Session1205
TitleTexts and Identities, IX: Government, Mobility, and Communication in the Carolingian Empire under Louis the Pious (814-840), ii
Date/TimeWednesday 14 July 2010: 14.15-15.45
 
SponsorHludowicus Project: www.hludowicus.eu, Agence nationale de la Recherche / Deutsche Forschungsgemeinschaft / Institut für Mittelalterforschung der Österreichischen Akademie der Wissenschaften, Wien
 
OrganiserPhilippe Depreux, Historisches Seminar / Exzellenzcluster 'Understanding Written Artefacts', Universität Hamburg
Maximilian Diesenberger, Institut für Mittelalterforschung, Österreichische Akademie der Wissenschaften, Wien
Stefan Esders, Friedrich-Meinecke-Institut, Freie Universität Berlin
Steffen Patzold, Seminar für Mittelalterliche Geschichte, Eberhard-Karls-Universität Tübingen
 
Moderator/ChairStuart Airlie, School of Humanities (History), University of Glasgow
 
Paper 1205-a Aachen, Walahfrid Strabo, and the Crisis of the Carolingian Empire
(Language: English)
Steffen Patzold, Seminar für Mittelalterliche Geschichte, Eberhard-Karls-Universität Tübingen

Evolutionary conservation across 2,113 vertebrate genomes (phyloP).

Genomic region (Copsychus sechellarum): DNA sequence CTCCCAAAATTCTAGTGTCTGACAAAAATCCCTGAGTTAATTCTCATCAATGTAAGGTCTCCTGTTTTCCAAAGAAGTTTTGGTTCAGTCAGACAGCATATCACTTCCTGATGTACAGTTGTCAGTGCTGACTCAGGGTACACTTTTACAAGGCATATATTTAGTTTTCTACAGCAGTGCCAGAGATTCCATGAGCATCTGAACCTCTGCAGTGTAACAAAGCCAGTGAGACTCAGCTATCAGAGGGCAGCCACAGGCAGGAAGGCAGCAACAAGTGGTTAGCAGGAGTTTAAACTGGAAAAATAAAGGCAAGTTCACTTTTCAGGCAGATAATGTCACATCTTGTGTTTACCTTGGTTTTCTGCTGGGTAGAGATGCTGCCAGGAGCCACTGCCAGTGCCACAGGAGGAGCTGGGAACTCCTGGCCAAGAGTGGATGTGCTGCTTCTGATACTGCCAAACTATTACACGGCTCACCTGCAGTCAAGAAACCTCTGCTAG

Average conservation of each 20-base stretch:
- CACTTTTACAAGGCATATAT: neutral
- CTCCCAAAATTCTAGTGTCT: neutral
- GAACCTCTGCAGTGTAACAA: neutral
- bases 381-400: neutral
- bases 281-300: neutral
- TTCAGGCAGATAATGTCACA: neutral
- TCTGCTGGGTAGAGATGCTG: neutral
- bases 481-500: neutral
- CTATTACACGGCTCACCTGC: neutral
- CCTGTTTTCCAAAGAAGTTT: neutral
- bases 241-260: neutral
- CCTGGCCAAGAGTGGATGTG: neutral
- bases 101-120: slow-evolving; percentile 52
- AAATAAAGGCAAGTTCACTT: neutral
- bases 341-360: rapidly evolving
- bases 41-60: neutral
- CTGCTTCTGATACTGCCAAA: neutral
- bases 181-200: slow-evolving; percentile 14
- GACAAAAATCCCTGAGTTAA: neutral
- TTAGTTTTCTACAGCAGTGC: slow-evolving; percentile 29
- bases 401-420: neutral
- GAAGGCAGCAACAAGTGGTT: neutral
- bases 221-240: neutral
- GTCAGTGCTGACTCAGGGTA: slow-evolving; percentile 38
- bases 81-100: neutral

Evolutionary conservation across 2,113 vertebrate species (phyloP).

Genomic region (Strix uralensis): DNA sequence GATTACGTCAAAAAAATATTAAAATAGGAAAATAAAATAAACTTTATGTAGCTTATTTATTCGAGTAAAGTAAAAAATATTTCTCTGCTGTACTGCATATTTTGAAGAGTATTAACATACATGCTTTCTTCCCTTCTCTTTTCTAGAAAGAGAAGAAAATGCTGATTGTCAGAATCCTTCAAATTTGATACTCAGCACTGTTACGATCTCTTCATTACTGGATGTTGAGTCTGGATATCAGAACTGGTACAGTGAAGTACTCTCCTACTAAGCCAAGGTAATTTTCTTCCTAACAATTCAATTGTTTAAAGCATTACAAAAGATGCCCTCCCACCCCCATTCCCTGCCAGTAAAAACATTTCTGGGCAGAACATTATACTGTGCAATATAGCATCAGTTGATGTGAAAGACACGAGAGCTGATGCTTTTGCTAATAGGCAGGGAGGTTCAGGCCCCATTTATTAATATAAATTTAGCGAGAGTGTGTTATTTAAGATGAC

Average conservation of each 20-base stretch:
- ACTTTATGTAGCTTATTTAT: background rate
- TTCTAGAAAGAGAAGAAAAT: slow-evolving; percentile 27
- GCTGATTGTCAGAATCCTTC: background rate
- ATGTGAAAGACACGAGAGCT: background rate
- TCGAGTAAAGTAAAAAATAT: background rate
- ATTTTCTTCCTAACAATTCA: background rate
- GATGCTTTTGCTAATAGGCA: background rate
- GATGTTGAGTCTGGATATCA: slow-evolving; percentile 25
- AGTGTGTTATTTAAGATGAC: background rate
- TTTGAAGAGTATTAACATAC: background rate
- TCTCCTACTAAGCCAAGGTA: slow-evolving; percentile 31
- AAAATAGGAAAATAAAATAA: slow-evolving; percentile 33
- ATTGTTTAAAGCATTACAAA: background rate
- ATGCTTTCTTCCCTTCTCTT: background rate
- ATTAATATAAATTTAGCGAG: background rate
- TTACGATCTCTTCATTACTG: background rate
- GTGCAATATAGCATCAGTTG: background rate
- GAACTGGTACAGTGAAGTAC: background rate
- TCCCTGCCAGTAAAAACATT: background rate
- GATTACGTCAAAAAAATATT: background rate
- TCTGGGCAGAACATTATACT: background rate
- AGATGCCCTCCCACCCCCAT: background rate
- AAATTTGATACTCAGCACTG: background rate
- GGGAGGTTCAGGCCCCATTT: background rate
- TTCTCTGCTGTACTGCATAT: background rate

Index Terms: Language and Literature - Latin; Political Thought
Paper 1205-b Louis the Pious on the Road
(Language: English)
Jens Schneider, Laboratoire 'Analyse Comparée des Pouvoirs', Université Paris-Est Marne-la-Vallée
Index Terms: Charters and Diplomatics; Geography and Settlement Studies; Political Thought
Paper 1205-c Hludovicus venator
(Language: English)
Eric J. Goldberg, Department of History, Massachusetts Institute of Technology
Index Terms: Historiography - Medieval; Language and Literature - Latin; Political Thought
 
AbstractThe second half of the reign of Louis the Pious is usually considered a time of decline, in which the Frankish empire started to dissolve amid internal rebellions and external pressure. However, the manifold challenges of that prolonged crisis also served as points of departure for new ideas and concepts for dealing with the current dangers. Rethinking the obligations of kingship, ecclesiastical office, and the lay aristocracy, the period in question can also be pictured as a time of transformation, in which new ways of doing things were settled. Steffen Patzold takes a fresh look at Walahfrid's poetic consideration of the time of Charlemagne. Jens Schneider concentrates on the whereabouts of Louis the Pious as far as their reconstruction is possible from his diplomata while Eric Goldberg analyses the emperor's use of the hunting tradition as a statesman's instrument.